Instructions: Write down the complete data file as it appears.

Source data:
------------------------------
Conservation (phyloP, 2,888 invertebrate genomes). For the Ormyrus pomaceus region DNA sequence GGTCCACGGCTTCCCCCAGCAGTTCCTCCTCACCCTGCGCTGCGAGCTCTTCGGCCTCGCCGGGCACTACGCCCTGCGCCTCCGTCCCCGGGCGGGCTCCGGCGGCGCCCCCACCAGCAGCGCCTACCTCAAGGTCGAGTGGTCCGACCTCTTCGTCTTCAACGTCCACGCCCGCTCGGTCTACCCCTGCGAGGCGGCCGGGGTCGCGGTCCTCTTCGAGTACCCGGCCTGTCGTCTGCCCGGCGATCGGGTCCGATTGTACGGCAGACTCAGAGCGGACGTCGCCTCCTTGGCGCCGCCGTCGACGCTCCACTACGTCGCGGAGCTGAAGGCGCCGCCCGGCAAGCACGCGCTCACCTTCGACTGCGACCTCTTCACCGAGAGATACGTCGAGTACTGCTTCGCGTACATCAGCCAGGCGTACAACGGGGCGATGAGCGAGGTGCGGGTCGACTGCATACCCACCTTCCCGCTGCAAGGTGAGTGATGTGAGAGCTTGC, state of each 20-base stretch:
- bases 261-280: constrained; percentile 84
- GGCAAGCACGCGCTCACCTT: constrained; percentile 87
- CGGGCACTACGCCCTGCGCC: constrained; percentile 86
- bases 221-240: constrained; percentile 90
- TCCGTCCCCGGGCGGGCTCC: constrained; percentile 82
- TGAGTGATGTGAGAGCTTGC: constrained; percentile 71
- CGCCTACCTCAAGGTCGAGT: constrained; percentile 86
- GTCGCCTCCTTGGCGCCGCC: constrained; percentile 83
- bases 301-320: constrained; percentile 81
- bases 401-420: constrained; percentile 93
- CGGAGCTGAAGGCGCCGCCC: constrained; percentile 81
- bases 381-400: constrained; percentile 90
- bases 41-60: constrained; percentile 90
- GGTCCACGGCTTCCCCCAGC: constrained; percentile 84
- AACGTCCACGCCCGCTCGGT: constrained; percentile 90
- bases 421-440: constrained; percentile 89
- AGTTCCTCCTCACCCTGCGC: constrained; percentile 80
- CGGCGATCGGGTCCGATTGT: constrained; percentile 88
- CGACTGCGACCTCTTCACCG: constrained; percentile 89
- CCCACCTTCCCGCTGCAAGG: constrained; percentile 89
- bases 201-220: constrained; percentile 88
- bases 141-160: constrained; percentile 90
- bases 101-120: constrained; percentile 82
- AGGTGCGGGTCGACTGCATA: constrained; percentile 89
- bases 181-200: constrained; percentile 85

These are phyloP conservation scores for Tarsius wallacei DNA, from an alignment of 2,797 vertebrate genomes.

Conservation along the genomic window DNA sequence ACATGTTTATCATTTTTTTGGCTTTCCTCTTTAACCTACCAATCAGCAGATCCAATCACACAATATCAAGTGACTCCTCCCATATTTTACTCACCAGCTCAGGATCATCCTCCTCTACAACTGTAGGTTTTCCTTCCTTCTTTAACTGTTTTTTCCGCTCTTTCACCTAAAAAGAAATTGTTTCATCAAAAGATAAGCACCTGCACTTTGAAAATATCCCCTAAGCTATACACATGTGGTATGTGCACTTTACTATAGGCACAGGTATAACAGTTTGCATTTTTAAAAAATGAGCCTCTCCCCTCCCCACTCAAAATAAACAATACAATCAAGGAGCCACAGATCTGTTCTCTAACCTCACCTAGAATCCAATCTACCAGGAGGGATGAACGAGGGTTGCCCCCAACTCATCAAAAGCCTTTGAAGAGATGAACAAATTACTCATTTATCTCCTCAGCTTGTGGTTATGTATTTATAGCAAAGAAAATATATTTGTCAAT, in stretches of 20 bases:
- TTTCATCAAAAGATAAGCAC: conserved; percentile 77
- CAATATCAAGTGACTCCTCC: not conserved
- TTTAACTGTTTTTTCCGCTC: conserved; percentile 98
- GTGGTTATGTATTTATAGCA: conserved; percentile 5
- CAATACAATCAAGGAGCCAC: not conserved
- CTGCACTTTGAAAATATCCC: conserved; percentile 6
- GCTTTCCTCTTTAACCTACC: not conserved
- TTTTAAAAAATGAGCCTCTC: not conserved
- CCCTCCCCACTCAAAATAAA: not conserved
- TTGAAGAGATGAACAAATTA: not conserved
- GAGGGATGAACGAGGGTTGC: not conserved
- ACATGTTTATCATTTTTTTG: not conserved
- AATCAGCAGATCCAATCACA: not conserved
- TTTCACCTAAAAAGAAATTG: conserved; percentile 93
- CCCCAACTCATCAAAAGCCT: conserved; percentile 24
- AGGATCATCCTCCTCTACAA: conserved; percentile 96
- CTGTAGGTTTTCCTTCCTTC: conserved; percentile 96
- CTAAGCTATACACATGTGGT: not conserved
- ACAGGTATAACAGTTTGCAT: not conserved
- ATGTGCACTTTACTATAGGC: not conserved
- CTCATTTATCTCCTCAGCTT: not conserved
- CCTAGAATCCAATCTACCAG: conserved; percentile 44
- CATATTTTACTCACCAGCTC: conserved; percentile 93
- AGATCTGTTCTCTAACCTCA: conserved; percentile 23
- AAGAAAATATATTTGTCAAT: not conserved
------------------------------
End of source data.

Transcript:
Conservation (phyloP, 2,888 invertebrate genomes). For the Ormyrus pomaceus region DNA sequence GGTCCACGGCTTCCCCCAGCAGTTCCTCCTCACCCTGCGCTGCGAGCTCTTCGGCCTCGCCGGGCACTACGCCCTGCGCCTCCGTCCCCGGGCGGGCTCCGGCGGCGCCCCCACCAGCAGCGCCTACCTCAAGGTCGAGTGGTCCGACCTCTTCGTCTTCAACGTCCACGCCCGCTCGGTCTACCCCTGCGAGGCGGCCGGGGTCGCGGTCCTCTTCGAGTACCCGGCCTGTCGTCTGCCCGGCGATCGGGTCCGATTGTACGGCAGACTCAGAGCGGACGTCGCCTCCTTGGCGCCGCCGTCGACGCTCCACTACGTCGCGGAGCTGAAGGCGCCGCCCGGCAAGCACGCGCTCACCTTCGACTGCGACCTCTTCACCGAGAGATACGTCGAGTACTGCTTCGCGTACATCAGCCAGGCGTACAACGGGGCGATGAGCGAGGTGCGGGTCGACTGCATACCCACCTTCCCGCTGCAAGGTGAGTGATGTGAGAGCTTGC, state of each 20-base stretch:
- bases 261-280: constrained; percentile 84
- GGCAAGCACGCGCTCACCTT: constrained; percentile 87
- CGGGCACTACGCCCTGCGCC: constrained; percentile 86
- bases 221-240: constrained; percentile 90
- TCCGTCCCCGGGCGGGCTCC: constrained; percentile 82
- TGAGTGATGTGAGAGCTTGC: constrained; percentile 71
- CGCCTACCTCAAGGTCGAGT: constrained; percentile 86
- GTCGCCTCCTTGGCGCCGCC: constrained; percentile 83
- bases 301-320: constrained; percentile 81
- bases 401-420: constrained; percentile 93
- CGGAGCTGAAGGCGCCGCCC: constrained; percentile 81
- bases 381-400: constrained; percentile 90
- bases 41-60: constrained; percentile 90
- GGTCCACGGCTTCCCCCAGC: constrained; percentile 84
- AACGTCCACGCCCGCTCGGT: constrained; percentile 90
- bases 421-440: constrained; percentile 89
- AGTTCCTCCTCACCCTGCGC: constrained; percentile 80
- CGGCGATCGGGTCCGATTGT: constrained; percentile 88
- CGACTGCGACCTCTTCACCG: constrained; percentile 89
- CCCACCTTCCCGCTGCAAGG: constrained; percentile 89
- bases 201-220: constrained; percentile 88
- bases 141-160: constrained; percentile 90
- bases 101-120: constrained; percentile 82
- AGGTGCGGGTCGACTGCATA: constrained; percentile 89
- bases 181-200: constrained; percentile 85

These are phyloP conservation scores for Tarsius wallacei DNA, from an alignment of 2,797 vertebrate genomes.

Conservation along the genomic window DNA sequence ACATGTTTATCATTTTTTTGGCTTTCCTCTTTAACCTACCAATCAGCAGATCCAATCACACAATATCAAGTGACTCCTCCCATATTTTACTCACCAGCTCAGGATCATCCTCCTCTACAACTGTAGGTTTTCCTTCCTTCTTTAACTGTTTTTTCCGCTCTTTCACCTAAAAAGAAATTGTTTCATCAAAAGATAAGCACCTGCACTTTGAAAATATCCCCTAAGCTATACACATGTGGTATGTGCACTTTACTATAGGCACAGGTATAACAGTTTGCATTTTTAAAAAATGAGCCTCTCCCCTCCCCACTCAAAATAAACAATACAATCAAGGAGCCACAGATCTGTTCTCTAACCTCACCTAGAATCCAATCTACCAGGAGGGATGAACGAGGGTTGCCCCCAACTCATCAAAAGCCTTTGAAGAGATGAACAAATTACTCATTTATCTCCTCAGCTTGTGGTTATGTATTTATAGCAAAGAAAATATATTTGTCAAT, in stretches of 20 bases:
- TTTCATCAAAAGATAAGCAC: conserved; percentile 77
- CAATATCAAGTGACTCCTCC: not conserved
- TTTAACTGTTTTTTCCGCTC: conserved; percentile 98
- GTGGTTATGTATTTATAGCA: conserved; percentile 5
- CAATACAATCAAGGAGCCAC: not conserved
- CTGCACTTTGAAAATATCCC: conserved; percentile 6
- GCTTTCCTCTTTAACCTACC: not conserved
- TTTTAAAAAATGAGCCTCTC: not conserved
- CCCTCCCCACTCAAAATAAA: not conserved
- TTGAAGAGATGAACAAATTA: not conserved
- GAGGGATGAACGAGGGTTGC: not conserved
- ACATGTTTATCATTTTTTTG: not conserved
- AATCAGCAGATCCAATCACA: not conserved
- TTTCACCTAAAAAGAAATTG: conserved; percentile 93
- CCCCAACTCATCAAAAGCCT: conserved; percentile 24
- AGGATCATCCTCCTCTACAA: conserved; percentile 96
- CTGTAGGTTTTCCTTCCTTC: conserved; percentile 96
- CTAAGCTATACACATGTGGT: not conserved
- ACAGGTATAACAGTTTGCAT: not conserved
- ATGTGCACTTTACTATAGGC: not conserved
- CTCATTTATCTCCTCAGCTT: not conserved
- CCTAGAATCCAATCTACCAG: conserved; percentile 44
- CATATTTTACTCACCAGCTC: conserved; percentile 93
- AGATCTGTTCTCTAACCTCA: conserved; percentile 23
- AAGAAAATATATTTGTCAAT: not conserved